Thus “scientific” describes not individual theories, but sequences of theories in time, not necessarily coordinated by any single individual or group. Such science, then, is either progressive or degenerating, the outcome measured by the presence or absence of novel confirmations, persistent puzzles and contradictions, powerful model development, and more or less ad hoc fixes—all of these judged relative to competing programs with a shared domain of problems, relevant phenomena, and research objectives. Lakatos’s historiography of research programs is a theory of modern scientific progress in which a role for scientific truth is reduced in proportion to the Faustian ambitions of theoreticians and experimenters.
Lakatos and others rewrote episodes from the histories of various sciences, using research program categories: the phlogiston and oxygen programs of Joseph Priestley (1733–1804) and Antoine-Laurent Lavoisier (1743–1794); the wave and corpuscular programs for light; nineteenth-century atomic-versus-phenomenological theories of heat; modern plate tectonics; classical political economy from Adam Smith (1723–1790) to David Ricardo (1772–1823) and Karl Marx (1818–1883); and several segments of twentieth-century physics. These projects led to successes and failures, the latter occurring when a major change, like the replacement of classical physics with relativity theory, or the emergence of modern science altogether, is forced into Lakatos’s research program categories, which can be thought of as a nuanced conception of Kuhn’s “normal science,” and absent Kuhn’s confusing normative views. Lakatos saw this historical work as “scientific,” meaning that methodological reflection itself was an ongoing, theory-laden activity of understanding the “phenomena” of the scientific past. As in science proper, no perfect match is expected between historical theory and historical data, implying, as Lakatos points out, no “true” scientific consciousness: our knowledge of science is imperfect and uncertain, just as in science proper. Lakatos’s dialectical histories demonstrated that understanding past knowledge is possible only through some contemporary normative criteria for what counts as scientific, whether clearly articulated or not. His project was to make that condition of historical knowledge his primary lesson for the new philosophy of science. Lakatos and others carried out this project by using the methodology of scientific research programs as a historiographical guide and toolkit. Feyerabend identified the characteristic feature of modern scientific knowledge as a constantly expanding horizon of facts. Lakatos thought it best to comprehend that post-Renaissance process using normative and philosophical concepts that make historical knowledge an object of rational, even scientific, self-understanding.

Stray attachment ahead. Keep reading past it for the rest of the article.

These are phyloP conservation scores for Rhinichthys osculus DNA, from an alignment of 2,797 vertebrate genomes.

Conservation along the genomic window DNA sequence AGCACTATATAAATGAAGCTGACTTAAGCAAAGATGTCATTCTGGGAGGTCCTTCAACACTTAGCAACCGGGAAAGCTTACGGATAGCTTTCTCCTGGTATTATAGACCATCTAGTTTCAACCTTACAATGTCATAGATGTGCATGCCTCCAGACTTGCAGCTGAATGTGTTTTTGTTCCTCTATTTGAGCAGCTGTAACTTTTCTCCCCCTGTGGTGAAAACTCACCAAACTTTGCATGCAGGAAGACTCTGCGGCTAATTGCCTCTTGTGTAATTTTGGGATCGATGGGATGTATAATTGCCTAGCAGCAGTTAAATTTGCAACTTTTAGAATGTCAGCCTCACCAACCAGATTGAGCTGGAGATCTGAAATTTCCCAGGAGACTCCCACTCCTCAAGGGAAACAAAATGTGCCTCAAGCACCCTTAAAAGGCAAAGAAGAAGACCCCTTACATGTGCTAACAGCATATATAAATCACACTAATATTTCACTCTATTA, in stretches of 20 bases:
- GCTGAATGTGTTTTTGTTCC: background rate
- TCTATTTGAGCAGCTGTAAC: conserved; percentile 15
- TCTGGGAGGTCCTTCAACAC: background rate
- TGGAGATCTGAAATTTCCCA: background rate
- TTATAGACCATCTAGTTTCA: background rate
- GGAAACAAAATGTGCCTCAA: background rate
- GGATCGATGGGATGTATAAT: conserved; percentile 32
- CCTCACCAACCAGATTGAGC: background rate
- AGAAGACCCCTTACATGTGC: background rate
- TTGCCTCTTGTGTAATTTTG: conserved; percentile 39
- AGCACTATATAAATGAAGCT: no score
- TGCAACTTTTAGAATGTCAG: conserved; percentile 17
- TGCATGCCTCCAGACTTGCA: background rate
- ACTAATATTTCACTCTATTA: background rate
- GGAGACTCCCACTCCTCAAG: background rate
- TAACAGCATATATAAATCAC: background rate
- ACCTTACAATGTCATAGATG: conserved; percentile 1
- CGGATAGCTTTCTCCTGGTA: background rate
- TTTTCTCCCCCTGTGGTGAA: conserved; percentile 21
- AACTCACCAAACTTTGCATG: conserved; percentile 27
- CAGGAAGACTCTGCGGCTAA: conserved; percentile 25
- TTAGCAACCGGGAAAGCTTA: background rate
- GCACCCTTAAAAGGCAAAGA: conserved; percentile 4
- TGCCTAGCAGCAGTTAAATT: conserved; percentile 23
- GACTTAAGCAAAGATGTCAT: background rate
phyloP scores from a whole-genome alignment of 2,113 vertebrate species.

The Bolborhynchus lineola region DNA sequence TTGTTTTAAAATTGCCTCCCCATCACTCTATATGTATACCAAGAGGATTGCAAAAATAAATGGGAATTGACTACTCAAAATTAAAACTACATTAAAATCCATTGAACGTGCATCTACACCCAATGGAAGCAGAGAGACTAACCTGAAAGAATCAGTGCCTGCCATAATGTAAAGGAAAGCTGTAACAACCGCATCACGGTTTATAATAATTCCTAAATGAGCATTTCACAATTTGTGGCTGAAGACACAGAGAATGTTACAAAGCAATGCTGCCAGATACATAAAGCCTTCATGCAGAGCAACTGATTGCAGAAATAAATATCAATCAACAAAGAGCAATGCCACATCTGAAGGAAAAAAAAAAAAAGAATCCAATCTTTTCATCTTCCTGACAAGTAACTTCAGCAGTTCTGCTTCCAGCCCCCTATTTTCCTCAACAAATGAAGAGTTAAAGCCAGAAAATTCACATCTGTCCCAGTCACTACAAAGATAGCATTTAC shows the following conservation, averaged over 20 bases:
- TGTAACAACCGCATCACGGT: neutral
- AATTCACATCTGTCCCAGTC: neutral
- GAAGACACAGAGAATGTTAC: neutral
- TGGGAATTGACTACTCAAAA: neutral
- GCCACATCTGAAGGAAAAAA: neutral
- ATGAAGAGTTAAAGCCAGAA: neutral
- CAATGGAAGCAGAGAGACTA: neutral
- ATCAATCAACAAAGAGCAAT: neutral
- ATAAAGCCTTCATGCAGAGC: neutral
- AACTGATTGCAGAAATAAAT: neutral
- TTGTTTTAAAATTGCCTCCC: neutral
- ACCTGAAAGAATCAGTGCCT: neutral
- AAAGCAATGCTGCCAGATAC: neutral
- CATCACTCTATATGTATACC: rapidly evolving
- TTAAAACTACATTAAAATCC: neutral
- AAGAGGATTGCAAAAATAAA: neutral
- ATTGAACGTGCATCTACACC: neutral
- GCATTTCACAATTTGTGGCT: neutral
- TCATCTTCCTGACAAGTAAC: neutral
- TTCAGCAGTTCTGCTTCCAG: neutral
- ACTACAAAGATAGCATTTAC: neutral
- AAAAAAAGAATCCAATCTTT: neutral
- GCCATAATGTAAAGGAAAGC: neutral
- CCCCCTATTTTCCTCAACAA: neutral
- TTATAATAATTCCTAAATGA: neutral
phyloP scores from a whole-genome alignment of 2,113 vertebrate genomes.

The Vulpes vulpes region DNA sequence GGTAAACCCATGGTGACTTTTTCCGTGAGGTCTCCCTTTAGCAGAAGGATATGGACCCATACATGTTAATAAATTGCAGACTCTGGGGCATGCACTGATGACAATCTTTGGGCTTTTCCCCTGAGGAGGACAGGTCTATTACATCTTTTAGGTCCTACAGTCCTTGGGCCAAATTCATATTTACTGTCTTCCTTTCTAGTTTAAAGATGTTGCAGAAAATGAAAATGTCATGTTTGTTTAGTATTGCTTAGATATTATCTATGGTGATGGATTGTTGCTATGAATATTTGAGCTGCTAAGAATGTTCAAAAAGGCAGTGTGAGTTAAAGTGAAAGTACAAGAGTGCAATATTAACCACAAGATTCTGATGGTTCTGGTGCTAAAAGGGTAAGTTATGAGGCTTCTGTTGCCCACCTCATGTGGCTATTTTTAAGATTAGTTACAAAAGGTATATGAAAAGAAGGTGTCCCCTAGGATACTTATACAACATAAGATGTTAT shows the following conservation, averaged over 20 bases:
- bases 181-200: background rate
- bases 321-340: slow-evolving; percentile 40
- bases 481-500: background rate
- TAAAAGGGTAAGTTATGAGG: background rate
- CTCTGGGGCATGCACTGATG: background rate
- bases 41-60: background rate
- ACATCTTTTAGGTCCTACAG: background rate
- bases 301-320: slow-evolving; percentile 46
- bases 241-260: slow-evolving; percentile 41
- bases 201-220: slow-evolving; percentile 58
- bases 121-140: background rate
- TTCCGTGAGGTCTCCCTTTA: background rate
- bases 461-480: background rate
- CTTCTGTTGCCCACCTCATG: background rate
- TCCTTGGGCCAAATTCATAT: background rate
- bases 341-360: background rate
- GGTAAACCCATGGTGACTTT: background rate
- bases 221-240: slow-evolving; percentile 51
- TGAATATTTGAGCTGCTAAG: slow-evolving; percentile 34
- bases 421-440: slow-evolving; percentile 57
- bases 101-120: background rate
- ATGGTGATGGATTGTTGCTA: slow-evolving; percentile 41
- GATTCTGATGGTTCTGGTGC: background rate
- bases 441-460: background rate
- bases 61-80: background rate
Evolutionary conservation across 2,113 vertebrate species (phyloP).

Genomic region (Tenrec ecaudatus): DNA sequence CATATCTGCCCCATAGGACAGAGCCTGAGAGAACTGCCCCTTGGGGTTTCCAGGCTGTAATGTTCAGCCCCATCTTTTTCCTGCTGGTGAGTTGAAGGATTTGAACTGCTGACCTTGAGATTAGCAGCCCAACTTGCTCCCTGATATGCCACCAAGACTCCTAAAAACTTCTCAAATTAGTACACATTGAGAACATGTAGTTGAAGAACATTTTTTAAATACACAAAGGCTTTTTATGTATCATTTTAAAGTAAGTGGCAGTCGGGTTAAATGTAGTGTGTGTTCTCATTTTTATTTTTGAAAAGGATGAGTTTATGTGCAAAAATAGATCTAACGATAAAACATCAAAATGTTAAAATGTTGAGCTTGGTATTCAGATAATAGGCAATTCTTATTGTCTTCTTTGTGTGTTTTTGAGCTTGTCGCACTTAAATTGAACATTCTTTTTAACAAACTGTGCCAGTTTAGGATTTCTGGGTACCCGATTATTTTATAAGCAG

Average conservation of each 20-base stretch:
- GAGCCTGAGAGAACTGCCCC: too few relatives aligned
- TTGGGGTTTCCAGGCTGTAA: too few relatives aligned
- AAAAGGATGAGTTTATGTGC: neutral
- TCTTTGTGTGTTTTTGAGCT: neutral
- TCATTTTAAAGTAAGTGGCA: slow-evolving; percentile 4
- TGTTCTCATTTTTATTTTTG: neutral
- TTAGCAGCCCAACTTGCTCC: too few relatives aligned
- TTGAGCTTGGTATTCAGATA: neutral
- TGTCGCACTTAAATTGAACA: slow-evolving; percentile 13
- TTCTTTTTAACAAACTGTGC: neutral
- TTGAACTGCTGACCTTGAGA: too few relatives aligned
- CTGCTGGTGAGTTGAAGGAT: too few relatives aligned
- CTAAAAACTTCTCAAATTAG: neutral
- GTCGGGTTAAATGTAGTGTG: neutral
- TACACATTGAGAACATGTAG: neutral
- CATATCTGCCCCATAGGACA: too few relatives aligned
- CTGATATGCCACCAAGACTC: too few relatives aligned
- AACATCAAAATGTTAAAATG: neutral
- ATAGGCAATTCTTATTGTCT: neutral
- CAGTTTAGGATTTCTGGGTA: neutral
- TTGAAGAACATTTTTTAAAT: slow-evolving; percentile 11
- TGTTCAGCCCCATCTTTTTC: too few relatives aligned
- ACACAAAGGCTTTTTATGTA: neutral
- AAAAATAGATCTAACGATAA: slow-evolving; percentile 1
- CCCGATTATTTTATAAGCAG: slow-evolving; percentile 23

SEE ALSO Kuhn, Thomas; Philosophy of Science; Popper, Karl; Science; Scientific Method
Lakatos, Imre. 1978. The Methodology of Scientific Research Programmes. Eds. John Worrall and Gregory Currie. New York: Cambridge University Press.
Lakatos, Imre, and Alan Musgrave, eds. 1970. Criticism and the Growth of Knowledge. New York: Cambridge University Press.
Popper, Karl Raimund. 1959. Logic of Scientific Discovery. New York: Basic Books.
Lakatos, Imre (1922–1974)
Imre Lakatos did important work in the 1960s and 1970s in the philosophy both of mathematics and science. He was born Imré Lipsitz in Debrecen Hungary, and by the time he left for England after the Hungarian Uprising in 1956, he had already lived a complex, charged, and controversial life. A convinced and influential Marxist, he had been unofficial leader of a group of young Jews in hiding from the Nazis after the invasion in 1944. As a high ranking official in the Ministry of Education after the war, he was involved in significant and controversial education reform before being arrested by the secret police in 1953 and held for three years under appalling conditions, sometimes in solitary confinement, in Recsk—the worst of the Gulag-style camps in Hungary.